Saturday 6 November 2021

Service Levels for Cloud Application (SLA)

When a company offers a service—whether in the cloud or in a traditional data center—that company generally provides its customers with a service level agreement (SLA) that identifies key metrics (service levels) that the customer can reasonably expect from the service. The ability to understand and to fully trust the availability, reliability, and performance of the cloud is the key conceptual block for many technologists interested in moving into the cloud.

The most common component of an SLA is that the services should be provided to the customer as agreed upon in the contract. It is a critical component of any technology vendor contract. For example, Internet service providers will commonly include service level agreements within the terms of their contracts with customers to define the level of service being sold in plain language terms. Usually, SLAs are between companies and external suppliers, but they may also be between two departments within a company.

In this case, the SLA will typically have a technical definition in mean time between failures (MTBF), mean time to repair or mean time to recovery (MTTR), identifying which party is responsible for reporting faults or paying fees, responsibility for various data rates, throughput, jitter, or similar measurable details. The Service Level Agreement includes:

  •     Detailed service overview
  •     Speed of service delivery
  •     Plan for performance monitoring
  •     Description of the reporting procedure
  •     List of penalties that will be applied in case of agreement violations
  •     Constraints


Availability describes how often a service can be used over a defined period of time. For example, if a website is accessible to the general public for 710 hours out of a 720-hour month, we say it has a 98.6% availability rating for that month. 

How to estimate the availability of your system

Most service outages are the result of misbehaving equipment. These outages can be prolonged by misdiagnosis of the problem and other mistakes in responding to the outage in question. Determining expected availability thus involves two variables:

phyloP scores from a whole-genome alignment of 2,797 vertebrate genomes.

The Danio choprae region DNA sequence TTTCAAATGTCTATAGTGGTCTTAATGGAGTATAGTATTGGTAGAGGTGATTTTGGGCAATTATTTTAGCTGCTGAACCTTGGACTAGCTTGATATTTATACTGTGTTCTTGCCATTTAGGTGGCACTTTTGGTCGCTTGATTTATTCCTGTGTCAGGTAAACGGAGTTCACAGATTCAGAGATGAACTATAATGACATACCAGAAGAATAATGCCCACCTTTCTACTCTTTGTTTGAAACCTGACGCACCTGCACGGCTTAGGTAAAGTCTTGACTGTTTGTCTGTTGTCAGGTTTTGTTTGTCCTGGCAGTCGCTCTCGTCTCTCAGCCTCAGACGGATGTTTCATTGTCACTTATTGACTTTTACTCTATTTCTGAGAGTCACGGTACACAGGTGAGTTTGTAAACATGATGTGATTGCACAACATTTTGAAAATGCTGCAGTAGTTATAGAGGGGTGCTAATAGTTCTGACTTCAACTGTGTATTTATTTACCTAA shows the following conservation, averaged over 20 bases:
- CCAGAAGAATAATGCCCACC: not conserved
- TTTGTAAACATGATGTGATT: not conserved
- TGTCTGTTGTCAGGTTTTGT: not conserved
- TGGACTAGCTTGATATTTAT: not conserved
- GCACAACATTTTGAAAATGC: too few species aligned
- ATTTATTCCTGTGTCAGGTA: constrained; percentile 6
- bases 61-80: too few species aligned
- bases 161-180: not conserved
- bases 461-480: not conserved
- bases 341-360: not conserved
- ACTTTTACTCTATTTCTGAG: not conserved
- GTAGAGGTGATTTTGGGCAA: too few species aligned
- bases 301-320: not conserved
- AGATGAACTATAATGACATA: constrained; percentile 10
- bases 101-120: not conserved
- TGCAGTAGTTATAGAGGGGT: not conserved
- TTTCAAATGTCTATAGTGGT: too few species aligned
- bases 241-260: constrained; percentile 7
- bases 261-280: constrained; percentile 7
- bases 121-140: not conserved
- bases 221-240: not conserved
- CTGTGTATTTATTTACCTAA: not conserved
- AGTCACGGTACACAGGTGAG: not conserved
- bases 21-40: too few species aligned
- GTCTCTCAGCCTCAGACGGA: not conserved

The likelihood you will encounter a failure in the system during the measurement period.

    How much downtime you would expect in the event the system fails.

The mathematics formulation of the availability of a component is:

a = (p –(c×d))/p


a = expected availability
c = the % of likelihood that you will encounter a server loss in a given period
d = expected downtime from the loss of the server
p = the measurement period

So, if your 486 has a 40% chance of failure and you will be down for 24 hours, your 486 uptime is (8760 − ( 40%×24))/8760, or just shy of 99.9%.

Types of SLA Penalties

A natural reply to any violation is a penalty. An SLA penalty depends on the industry and business. Here are the two most common SLA penalty types.

1. Financial penalty

This kind of penalty requires a vendor to pay the customer compensation of damages equal to the one written in the agreement. The amount will depend on the extent of a violation and damage and may not fully reimburse what a customer paid for the eCommerce service or eCommerce support.

License extension or support:It requires the vendor to extend the license term or offer additional customer support without charge. This could include development and maintenance.

2. Service credit

In this case, a service provider will have to provide a customer with complimentary services for a specific time. To avoid any confusion or misunderstanding between the two parties in SLA violation, such penalties must be clearly articulated in the agreement. Otherwise, they won't be legitimate.

Service availability:It includes factors such as network uptime, data center resources, and database availability. Penalties should be added as deterrents against service downtime, which could negatively affect the business.

Service quality:It involves performance guarantee, the number of errors allowed in a product or service, process gaps, and other issues that relate to quality.

These penalties must be specified in the language of the SLA, or they won't be enforceable. In addition, some customers may not think the service credit or license extension penalties are adequate compensation. They may question the value of continuing to receive a vendor's services that cannot meet its quality levels.

Consequently, it may be worth considering a combination of penalties and including an incentive, such as a monetary bonus, for more than satisfactory work.


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